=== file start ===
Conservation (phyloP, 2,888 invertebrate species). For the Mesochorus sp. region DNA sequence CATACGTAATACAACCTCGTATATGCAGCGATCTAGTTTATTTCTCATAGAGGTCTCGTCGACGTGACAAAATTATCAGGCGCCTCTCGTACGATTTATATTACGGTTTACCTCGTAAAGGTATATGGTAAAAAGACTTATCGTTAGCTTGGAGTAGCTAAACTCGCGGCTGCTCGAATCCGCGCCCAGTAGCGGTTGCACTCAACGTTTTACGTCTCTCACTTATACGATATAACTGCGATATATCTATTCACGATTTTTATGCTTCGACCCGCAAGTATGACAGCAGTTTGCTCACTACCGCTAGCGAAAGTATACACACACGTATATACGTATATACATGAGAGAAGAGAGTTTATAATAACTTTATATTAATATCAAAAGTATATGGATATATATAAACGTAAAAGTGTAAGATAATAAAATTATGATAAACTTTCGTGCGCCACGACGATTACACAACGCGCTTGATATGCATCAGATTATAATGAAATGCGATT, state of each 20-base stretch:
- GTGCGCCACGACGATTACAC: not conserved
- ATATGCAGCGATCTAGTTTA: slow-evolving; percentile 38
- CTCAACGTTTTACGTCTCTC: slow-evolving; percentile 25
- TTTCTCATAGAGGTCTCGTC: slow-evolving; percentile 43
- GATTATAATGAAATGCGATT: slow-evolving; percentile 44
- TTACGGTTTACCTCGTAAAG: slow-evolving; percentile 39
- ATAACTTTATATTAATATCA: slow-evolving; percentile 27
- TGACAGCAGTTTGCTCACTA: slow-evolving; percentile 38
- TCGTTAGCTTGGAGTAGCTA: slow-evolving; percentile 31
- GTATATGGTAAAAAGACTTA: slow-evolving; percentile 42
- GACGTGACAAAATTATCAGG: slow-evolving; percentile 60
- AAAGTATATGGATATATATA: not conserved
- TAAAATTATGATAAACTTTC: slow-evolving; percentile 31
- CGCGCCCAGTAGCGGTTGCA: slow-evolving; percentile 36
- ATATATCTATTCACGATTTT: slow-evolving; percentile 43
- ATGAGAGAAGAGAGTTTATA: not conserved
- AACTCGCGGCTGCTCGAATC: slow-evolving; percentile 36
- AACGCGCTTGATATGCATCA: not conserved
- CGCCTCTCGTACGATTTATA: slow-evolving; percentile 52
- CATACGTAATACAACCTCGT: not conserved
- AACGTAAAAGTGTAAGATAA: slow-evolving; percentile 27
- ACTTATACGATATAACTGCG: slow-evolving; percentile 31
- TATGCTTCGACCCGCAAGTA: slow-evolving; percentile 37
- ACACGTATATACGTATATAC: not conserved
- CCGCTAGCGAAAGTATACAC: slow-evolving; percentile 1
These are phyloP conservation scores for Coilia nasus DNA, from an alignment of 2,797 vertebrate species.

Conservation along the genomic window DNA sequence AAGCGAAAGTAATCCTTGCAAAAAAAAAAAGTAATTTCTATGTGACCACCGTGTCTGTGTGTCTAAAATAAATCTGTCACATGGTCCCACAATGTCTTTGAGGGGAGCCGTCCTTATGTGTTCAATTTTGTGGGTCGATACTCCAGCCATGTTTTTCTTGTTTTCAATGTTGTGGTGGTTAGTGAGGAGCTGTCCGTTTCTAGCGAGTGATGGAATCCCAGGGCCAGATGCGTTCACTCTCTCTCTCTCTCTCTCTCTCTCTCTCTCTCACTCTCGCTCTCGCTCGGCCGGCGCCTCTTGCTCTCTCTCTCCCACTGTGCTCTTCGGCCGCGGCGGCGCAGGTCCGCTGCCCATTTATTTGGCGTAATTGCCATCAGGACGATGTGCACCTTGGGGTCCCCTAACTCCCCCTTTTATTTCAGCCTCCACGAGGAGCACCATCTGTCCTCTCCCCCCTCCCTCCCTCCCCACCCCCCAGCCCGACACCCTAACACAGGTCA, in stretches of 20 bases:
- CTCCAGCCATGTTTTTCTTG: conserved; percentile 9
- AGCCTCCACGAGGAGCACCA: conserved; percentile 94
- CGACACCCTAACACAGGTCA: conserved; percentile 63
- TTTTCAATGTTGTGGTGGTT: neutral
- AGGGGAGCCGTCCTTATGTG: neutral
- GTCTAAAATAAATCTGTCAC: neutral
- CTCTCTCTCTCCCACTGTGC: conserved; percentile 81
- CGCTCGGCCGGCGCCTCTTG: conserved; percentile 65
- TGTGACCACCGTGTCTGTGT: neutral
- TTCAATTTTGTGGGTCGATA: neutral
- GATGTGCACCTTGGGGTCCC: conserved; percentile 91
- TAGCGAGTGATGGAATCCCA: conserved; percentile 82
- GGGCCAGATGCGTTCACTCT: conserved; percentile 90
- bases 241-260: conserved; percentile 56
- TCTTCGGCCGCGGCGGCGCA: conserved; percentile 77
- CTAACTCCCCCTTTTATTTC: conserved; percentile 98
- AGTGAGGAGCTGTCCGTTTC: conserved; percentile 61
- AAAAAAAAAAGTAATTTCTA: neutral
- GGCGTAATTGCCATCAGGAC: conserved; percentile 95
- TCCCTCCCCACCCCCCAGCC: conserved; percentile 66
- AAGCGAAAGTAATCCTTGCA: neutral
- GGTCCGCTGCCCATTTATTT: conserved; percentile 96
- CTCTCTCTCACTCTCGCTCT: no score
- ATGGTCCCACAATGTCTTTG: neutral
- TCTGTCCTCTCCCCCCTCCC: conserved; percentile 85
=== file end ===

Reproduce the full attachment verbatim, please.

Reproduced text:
Conservation (phyloP, 2,888 invertebrate species). For the Mesochorus sp. region DNA sequence CATACGTAATACAACCTCGTATATGCAGCGATCTAGTTTATTTCTCATAGAGGTCTCGTCGACGTGACAAAATTATCAGGCGCCTCTCGTACGATTTATATTACGGTTTACCTCGTAAAGGTATATGGTAAAAAGACTTATCGTTAGCTTGGAGTAGCTAAACTCGCGGCTGCTCGAATCCGCGCCCAGTAGCGGTTGCACTCAACGTTTTACGTCTCTCACTTATACGATATAACTGCGATATATCTATTCACGATTTTTATGCTTCGACCCGCAAGTATGACAGCAGTTTGCTCACTACCGCTAGCGAAAGTATACACACACGTATATACGTATATACATGAGAGAAGAGAGTTTATAATAACTTTATATTAATATCAAAAGTATATGGATATATATAAACGTAAAAGTGTAAGATAATAAAATTATGATAAACTTTCGTGCGCCACGACGATTACACAACGCGCTTGATATGCATCAGATTATAATGAAATGCGATT, state of each 20-base stretch:
- GTGCGCCACGACGATTACAC: not conserved
- ATATGCAGCGATCTAGTTTA: slow-evolving; percentile 38
- CTCAACGTTTTACGTCTCTC: slow-evolving; percentile 25
- TTTCTCATAGAGGTCTCGTC: slow-evolving; percentile 43
- GATTATAATGAAATGCGATT: slow-evolving; percentile 44
- TTACGGTTTACCTCGTAAAG: slow-evolving; percentile 39
- ATAACTTTATATTAATATCA: slow-evolving; percentile 27
- TGACAGCAGTTTGCTCACTA: slow-evolving; percentile 38
- TCGTTAGCTTGGAGTAGCTA: slow-evolving; percentile 31
- GTATATGGTAAAAAGACTTA: slow-evolving; percentile 42
- GACGTGACAAAATTATCAGG: slow-evolving; percentile 60
- AAAGTATATGGATATATATA: not conserved
- TAAAATTATGATAAACTTTC: slow-evolving; percentile 31
- CGCGCCCAGTAGCGGTTGCA: slow-evolving; percentile 36
- ATATATCTATTCACGATTTT: slow-evolving; percentile 43
- ATGAGAGAAGAGAGTTTATA: not conserved
- AACTCGCGGCTGCTCGAATC: slow-evolving; percentile 36
- AACGCGCTTGATATGCATCA: not conserved
- CGCCTCTCGTACGATTTATA: slow-evolving; percentile 52
- CATACGTAATACAACCTCGT: not conserved
- AACGTAAAAGTGTAAGATAA: slow-evolving; percentile 27
- ACTTATACGATATAACTGCG: slow-evolving; percentile 31
- TATGCTTCGACCCGCAAGTA: slow-evolving; percentile 37
- ACACGTATATACGTATATAC: not conserved
- CCGCTAGCGAAAGTATACAC: slow-evolving; percentile 1
These are phyloP conservation scores for Coilia nasus DNA, from an alignment of 2,797 vertebrate species.

Conservation along the genomic window DNA sequence AAGCGAAAGTAATCCTTGCAAAAAAAAAAAGTAATTTCTATGTGACCACCGTGTCTGTGTGTCTAAAATAAATCTGTCACATGGTCCCACAATGTCTTTGAGGGGAGCCGTCCTTATGTGTTCAATTTTGTGGGTCGATACTCCAGCCATGTTTTTCTTGTTTTCAATGTTGTGGTGGTTAGTGAGGAGCTGTCCGTTTCTAGCGAGTGATGGAATCCCAGGGCCAGATGCGTTCACTCTCTCTCTCTCTCTCTCTCTCTCTCTCTCTCACTCTCGCTCTCGCTCGGCCGGCGCCTCTTGCTCTCTCTCTCCCACTGTGCTCTTCGGCCGCGGCGGCGCAGGTCCGCTGCCCATTTATTTGGCGTAATTGCCATCAGGACGATGTGCACCTTGGGGTCCCCTAACTCCCCCTTTTATTTCAGCCTCCACGAGGAGCACCATCTGTCCTCTCCCCCCTCCCTCCCTCCCCACCCCCCAGCCCGACACCCTAACACAGGTCA, in stretches of 20 bases:
- CTCCAGCCATGTTTTTCTTG: conserved; percentile 9
- AGCCTCCACGAGGAGCACCA: conserved; percentile 94
- CGACACCCTAACACAGGTCA: conserved; percentile 63
- TTTTCAATGTTGTGGTGGTT: neutral
- AGGGGAGCCGTCCTTATGTG: neutral
- GTCTAAAATAAATCTGTCAC: neutral
- CTCTCTCTCTCCCACTGTGC: conserved; percentile 81
- CGCTCGGCCGGCGCCTCTTG: conserved; percentile 65
- TGTGACCACCGTGTCTGTGT: neutral
- TTCAATTTTGTGGGTCGATA: neutral
- GATGTGCACCTTGGGGTCCC: conserved; percentile 91
- TAGCGAGTGATGGAATCCCA: conserved; percentile 82
- GGGCCAGATGCGTTCACTCT: conserved; percentile 90
- bases 241-260: conserved; percentile 56
- TCTTCGGCCGCGGCGGCGCA: conserved; percentile 77
- CTAACTCCCCCTTTTATTTC: conserved; percentile 98
- AGTGAGGAGCTGTCCGTTTC: conserved; percentile 61
- AAAAAAAAAAGTAATTTCTA: neutral
- GGCGTAATTGCCATCAGGAC: conserved; percentile 95
- TCCCTCCCCACCCCCCAGCC: conserved; percentile 66
- AAGCGAAAGTAATCCTTGCA: neutral
- GGTCCGCTGCCCATTTATTT: conserved; percentile 96
- CTCTCTCTCACTCTCGCTCT: no score
- ATGGTCCCACAATGTCTTTG: neutral
- TCTGTCCTCTCCCCCCTCCC: conserved; percentile 85